Memoirs of a Ugandan Slum Dweller: Part X
**Cross posted from The Age of Zinc**
Age of Zinc is proud to present the tenth instalment in a new memoir from the slums of Kampala, Uganda. Check back every week to catch the next part of the story!
In 2005 I started working in Owino Market. I worked there for two years. In 2007 I joined the federation. When I joined the federation I lost the time to be in the market. I would move around in the communities in the evening for the federation and I also had to work in the market evenings. So I had to sacrifice some time and also cover the other side of being in the market.
When I was unable to go for the daily collections the women started loosing. So I said to myself that I couldn’t let this die because I felt it like it was part of me. I liked it and had mobilized over 300 people who were saving. I could move door to door and they were saving. After I had mobilize all these people I requested to get someone to assist me because I could not be moving around as much; I was losing my job at Owino. But the federation agreed that instead of getting another person to help me, they would pay me a little so I could continue. It was a challenge because they could not pay me what I was making in the market. Because they trusted me, I chose to continue. Trust is something you can’t just get. If people trust you that means you are an asset to them and you can’t lose. So I agreed and continued it for four consecutive months – I collected the savings. We then were able to start loaning.
Some people from ACTogether (the local support NGO) came to Kamwoyka and called a big meeting for all leaders in Kamwoyka settlement. I went because I was a local leader. At this meeting they introduced us to the savings culture and informed us what was involved. Afterwards, some of the leaders said, “No, these ones will eat your money!” Because a Dutch team and about three other organizations had come before and done something similar but had just eaten our money. But I stood up and said “Me, I’ll try this!” But my chairman said no and I told him “I will mobilize the women and they will come, I have them.” So we set up another meeting and I got thirteen women to come on the first day. These thirteen women started saving that day! We saved 13,000 shillings total. Each one saved 1,000 shillings. Those women also nominated me to be their collector at the beginning. So I was the secretary for the group and then they also asked me to be the collector. They had other leaders as well: the chairperson of the group, the treasurer, and the mobiliser. Committees were formed and each one of us had a role.
After that, we started mobilising. We mobilised our community and then our community mobilised another community. After we mobilising our community that’s when I started to go to different areas because I now knew what I was doing. I knew the challenges and the achievements. I could talk about something that I’m a part of and understood. Some of the challenges we faced were that when you started mobilizing the community some leaders would think you want to overtake them – we were a threat to them. They thought if this thing is successful, people would think that this is the person doing good work and when the elections come they will nominate this person instead. But after people see the benefits of their savings it’s up to them to decide. With us, we did not forced them to save. It is your own will and you were free to withdraw. We would also advise people that it is better to save for something big, not for daily food. If you’re saving for daily food you cannot save because you have to withdraw money everyday. It worked well and we were successful.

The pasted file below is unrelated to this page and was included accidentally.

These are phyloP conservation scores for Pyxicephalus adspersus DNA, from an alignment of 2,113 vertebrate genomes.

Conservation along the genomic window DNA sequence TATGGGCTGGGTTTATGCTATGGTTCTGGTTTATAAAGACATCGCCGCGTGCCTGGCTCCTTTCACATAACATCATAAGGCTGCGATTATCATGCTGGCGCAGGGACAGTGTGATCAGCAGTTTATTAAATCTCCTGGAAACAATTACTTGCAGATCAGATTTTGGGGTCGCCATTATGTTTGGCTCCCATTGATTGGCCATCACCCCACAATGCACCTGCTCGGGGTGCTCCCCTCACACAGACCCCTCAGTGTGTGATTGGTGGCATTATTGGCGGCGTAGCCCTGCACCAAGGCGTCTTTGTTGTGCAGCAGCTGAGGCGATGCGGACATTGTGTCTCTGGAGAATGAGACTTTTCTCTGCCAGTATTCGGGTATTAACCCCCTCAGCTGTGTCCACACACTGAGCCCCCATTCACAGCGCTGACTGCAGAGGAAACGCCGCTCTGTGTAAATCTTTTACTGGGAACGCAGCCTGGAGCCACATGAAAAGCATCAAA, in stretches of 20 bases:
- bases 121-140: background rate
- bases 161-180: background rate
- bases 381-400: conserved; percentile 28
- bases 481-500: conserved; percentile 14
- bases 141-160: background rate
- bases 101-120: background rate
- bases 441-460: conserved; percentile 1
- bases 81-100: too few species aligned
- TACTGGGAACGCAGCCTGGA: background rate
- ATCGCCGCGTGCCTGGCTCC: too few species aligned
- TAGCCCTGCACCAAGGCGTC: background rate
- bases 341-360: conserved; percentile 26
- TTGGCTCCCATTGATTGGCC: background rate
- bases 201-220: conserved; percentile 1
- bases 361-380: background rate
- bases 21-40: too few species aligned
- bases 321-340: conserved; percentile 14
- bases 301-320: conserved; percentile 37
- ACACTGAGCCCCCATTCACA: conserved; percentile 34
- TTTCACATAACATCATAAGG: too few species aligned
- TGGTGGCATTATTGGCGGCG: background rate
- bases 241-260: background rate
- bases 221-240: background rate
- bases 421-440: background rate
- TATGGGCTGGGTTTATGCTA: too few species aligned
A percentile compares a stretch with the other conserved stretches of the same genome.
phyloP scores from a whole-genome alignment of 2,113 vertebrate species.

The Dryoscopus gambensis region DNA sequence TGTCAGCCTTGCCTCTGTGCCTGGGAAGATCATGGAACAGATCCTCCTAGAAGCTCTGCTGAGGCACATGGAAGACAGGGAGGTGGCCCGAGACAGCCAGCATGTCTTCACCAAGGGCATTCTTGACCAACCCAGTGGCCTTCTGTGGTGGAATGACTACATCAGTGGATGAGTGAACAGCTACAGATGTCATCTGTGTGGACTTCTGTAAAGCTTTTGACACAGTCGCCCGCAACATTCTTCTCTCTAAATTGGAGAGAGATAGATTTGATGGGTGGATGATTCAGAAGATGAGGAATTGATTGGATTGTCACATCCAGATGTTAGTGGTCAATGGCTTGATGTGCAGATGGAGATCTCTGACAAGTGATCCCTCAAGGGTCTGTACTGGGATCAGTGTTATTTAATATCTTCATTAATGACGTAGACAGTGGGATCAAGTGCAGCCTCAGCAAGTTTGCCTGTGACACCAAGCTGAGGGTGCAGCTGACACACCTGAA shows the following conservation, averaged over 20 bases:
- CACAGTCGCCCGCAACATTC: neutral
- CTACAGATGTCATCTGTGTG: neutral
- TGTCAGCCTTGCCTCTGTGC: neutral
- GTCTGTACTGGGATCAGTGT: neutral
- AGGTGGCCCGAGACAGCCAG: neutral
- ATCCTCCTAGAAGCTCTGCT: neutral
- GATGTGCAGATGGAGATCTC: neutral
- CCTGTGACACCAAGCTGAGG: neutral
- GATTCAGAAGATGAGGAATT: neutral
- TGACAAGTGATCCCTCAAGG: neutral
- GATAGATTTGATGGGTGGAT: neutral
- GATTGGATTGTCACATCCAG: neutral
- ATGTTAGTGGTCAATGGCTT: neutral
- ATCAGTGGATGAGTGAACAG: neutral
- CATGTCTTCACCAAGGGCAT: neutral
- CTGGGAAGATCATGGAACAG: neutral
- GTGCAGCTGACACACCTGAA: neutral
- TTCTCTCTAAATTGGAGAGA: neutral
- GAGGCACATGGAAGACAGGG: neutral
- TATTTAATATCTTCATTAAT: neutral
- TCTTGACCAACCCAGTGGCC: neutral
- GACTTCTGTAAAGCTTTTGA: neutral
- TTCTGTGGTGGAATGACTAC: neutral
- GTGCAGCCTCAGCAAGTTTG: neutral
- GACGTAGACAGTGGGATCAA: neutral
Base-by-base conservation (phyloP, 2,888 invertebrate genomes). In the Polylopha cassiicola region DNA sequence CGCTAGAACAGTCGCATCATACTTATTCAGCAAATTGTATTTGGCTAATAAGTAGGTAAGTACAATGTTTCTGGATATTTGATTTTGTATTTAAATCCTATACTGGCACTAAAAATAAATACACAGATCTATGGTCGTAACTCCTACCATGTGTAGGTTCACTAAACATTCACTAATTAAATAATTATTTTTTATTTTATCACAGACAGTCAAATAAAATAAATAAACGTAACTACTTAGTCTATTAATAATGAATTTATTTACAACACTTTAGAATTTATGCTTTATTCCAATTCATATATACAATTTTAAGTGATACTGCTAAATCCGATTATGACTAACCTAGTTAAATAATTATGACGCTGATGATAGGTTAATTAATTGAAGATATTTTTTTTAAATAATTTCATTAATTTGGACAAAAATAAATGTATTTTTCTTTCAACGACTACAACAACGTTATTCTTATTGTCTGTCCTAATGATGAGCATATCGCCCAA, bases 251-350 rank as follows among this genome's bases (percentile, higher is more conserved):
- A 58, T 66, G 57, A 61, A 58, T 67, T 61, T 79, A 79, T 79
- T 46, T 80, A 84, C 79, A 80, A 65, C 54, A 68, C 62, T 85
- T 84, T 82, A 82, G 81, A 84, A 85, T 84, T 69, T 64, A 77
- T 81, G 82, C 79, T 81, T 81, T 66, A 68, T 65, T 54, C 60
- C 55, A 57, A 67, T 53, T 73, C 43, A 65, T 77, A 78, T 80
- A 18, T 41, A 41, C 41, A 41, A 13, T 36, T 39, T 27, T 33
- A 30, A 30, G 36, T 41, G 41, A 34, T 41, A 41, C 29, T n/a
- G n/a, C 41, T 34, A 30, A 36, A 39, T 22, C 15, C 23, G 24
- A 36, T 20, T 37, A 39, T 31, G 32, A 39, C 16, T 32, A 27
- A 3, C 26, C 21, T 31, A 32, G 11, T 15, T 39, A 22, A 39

Soon after we started going for big meetings at the regional level. At that time we were still just in Kampala Central. We would go for meetings and that is where they recognized that I could maybe be put in a leadership position. They formed a profiling team and I was part of that team. In 2009 we moved into new areas. We visited Mbale to meet the municipality. At these meetings it was my job to record the minutes. This gave me a lot of strength because I had a lot of information and knew everything that was going on. It was during that period that the National Slum Dwellers decided that we needed a leadership structure. We set up a lot of meetings to discuss leadership structure and it took us almost two years to agree on the type of structure.
Once we had agreed on the structure we decided to have a meeting with all the different cities. By then we had mobilised the five regions of Kampala and the five secondary cities of Mbale, Arua, Jinja, Kabale, and Mbarara and each city was given the chance to elect one leader to the national team. Each city decided the person who they thought was good. For example, if we are looking at savings and Kampala Central was good at savings we would have Kampala Central give us someone who can oversee the savings committee. Jinja was very good at reports and auditing, so we looked for someone from Jinja who was doing audits to be on the national leadership team. This was the process we used for all the cities.
We agreed that we should have another national council meeting in a different area to inform all the leaders of the new executive team. All the regional leaders needed to be there to agree with the committee that had been nominated. In this meeting we agreed that we all would work with the team that has been nominated. This was 2011.